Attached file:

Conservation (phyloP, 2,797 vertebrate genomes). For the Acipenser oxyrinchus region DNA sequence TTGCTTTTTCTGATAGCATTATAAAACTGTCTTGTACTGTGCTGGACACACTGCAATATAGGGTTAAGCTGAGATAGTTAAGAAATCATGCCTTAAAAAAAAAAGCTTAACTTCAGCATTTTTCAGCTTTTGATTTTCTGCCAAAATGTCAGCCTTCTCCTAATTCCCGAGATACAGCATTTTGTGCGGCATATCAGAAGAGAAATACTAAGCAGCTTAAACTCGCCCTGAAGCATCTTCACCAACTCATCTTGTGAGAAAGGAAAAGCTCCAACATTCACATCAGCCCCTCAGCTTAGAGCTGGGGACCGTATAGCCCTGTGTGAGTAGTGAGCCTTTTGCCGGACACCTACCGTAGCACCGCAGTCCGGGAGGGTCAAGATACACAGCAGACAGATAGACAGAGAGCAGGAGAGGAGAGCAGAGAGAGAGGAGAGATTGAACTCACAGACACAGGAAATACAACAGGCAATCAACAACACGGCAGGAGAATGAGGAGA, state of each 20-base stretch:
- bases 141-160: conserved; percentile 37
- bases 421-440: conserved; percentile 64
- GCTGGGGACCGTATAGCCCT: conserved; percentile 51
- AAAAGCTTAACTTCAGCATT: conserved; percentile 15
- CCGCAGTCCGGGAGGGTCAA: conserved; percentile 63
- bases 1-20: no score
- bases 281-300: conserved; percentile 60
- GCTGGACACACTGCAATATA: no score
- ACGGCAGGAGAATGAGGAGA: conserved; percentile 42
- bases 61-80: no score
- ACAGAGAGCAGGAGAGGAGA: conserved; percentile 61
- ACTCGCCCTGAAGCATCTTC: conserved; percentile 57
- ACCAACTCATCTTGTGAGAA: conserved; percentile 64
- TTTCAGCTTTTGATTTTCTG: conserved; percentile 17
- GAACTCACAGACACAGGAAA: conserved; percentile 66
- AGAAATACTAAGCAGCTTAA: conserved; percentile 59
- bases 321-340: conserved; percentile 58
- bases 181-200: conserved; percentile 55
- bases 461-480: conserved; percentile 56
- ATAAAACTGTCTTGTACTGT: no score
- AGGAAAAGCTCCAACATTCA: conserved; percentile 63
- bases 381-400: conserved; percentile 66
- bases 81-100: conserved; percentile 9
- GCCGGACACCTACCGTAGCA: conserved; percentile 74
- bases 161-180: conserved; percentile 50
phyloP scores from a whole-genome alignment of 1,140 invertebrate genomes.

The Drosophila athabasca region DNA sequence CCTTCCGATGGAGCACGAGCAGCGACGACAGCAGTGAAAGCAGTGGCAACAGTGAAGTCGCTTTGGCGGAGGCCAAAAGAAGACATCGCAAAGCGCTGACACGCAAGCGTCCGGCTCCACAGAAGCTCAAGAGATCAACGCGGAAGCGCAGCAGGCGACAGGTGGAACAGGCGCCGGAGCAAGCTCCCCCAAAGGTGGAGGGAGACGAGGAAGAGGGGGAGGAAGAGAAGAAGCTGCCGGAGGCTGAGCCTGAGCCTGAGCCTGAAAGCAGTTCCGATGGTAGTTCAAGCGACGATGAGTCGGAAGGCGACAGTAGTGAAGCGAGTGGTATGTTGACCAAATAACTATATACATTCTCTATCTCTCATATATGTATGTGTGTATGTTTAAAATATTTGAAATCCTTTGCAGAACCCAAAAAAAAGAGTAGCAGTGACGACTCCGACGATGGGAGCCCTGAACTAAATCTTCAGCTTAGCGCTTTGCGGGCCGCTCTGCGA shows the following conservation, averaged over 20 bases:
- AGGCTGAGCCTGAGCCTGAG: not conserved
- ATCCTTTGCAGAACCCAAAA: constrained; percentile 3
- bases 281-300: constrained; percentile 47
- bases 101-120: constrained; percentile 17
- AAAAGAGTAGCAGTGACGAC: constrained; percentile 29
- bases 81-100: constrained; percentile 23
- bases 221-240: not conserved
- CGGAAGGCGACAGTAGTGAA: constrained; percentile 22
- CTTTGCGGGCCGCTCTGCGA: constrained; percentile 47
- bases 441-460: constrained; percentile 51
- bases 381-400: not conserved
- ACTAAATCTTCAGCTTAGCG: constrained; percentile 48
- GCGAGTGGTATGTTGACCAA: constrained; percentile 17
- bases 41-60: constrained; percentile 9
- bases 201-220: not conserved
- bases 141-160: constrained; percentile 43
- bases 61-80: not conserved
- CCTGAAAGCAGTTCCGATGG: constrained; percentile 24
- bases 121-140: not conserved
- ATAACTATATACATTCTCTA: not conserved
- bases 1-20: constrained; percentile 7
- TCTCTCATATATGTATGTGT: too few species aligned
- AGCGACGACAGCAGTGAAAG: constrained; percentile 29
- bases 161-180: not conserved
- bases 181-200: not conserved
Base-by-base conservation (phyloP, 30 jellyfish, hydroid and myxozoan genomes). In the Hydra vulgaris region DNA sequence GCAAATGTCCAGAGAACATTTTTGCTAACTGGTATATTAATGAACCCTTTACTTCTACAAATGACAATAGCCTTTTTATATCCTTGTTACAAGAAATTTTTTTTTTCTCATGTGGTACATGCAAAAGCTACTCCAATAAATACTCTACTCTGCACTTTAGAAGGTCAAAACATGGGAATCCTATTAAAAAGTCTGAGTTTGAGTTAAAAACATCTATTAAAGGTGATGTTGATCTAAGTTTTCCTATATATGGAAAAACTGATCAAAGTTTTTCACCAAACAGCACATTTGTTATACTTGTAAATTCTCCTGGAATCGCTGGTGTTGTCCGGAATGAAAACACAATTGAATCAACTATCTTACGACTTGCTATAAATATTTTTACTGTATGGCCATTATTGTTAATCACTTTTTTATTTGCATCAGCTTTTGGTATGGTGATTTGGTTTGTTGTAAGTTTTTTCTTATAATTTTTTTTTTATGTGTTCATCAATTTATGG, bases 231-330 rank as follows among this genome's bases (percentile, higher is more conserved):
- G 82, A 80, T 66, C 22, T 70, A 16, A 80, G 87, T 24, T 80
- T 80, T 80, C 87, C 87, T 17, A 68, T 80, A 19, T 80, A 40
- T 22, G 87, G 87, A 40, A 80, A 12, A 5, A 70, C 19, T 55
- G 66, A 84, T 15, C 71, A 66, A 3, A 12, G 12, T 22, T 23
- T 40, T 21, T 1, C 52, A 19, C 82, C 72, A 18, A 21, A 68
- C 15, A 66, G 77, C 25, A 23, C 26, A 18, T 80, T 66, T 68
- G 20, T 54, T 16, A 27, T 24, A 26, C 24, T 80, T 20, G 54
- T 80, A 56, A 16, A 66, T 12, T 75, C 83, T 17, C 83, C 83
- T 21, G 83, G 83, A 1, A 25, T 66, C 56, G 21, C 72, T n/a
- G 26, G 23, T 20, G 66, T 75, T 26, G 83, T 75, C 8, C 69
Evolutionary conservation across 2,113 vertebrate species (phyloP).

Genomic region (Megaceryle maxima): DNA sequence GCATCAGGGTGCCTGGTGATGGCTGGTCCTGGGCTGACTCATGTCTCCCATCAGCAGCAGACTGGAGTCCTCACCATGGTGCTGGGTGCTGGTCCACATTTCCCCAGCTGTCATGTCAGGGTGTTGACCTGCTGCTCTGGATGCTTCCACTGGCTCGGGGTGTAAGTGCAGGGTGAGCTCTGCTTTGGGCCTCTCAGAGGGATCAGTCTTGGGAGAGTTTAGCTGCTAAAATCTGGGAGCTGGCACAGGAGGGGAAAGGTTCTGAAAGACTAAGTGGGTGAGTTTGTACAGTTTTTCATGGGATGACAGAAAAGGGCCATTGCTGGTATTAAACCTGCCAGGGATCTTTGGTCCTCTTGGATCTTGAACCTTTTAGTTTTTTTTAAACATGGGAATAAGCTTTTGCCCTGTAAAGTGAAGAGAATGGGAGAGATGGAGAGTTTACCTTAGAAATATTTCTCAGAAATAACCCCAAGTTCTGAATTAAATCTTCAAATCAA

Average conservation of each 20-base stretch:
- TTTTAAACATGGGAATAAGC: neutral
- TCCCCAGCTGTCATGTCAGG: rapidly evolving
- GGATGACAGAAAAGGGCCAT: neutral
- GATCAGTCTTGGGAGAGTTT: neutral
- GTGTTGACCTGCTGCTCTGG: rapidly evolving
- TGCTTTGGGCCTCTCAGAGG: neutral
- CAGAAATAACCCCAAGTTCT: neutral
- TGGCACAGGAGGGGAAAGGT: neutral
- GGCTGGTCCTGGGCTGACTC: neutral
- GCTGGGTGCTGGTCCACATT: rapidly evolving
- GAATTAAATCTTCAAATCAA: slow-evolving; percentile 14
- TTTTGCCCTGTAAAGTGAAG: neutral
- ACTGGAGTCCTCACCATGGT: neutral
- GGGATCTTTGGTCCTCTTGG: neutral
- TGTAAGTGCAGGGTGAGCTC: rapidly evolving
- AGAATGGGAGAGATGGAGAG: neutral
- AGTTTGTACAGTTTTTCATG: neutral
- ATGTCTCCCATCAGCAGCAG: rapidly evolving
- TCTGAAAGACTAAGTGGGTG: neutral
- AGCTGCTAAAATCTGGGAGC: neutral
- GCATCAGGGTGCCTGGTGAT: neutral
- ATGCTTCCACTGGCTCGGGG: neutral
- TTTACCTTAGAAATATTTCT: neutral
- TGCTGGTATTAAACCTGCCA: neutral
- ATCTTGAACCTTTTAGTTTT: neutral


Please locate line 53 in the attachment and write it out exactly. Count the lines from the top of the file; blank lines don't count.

- bases 181-200: not conserved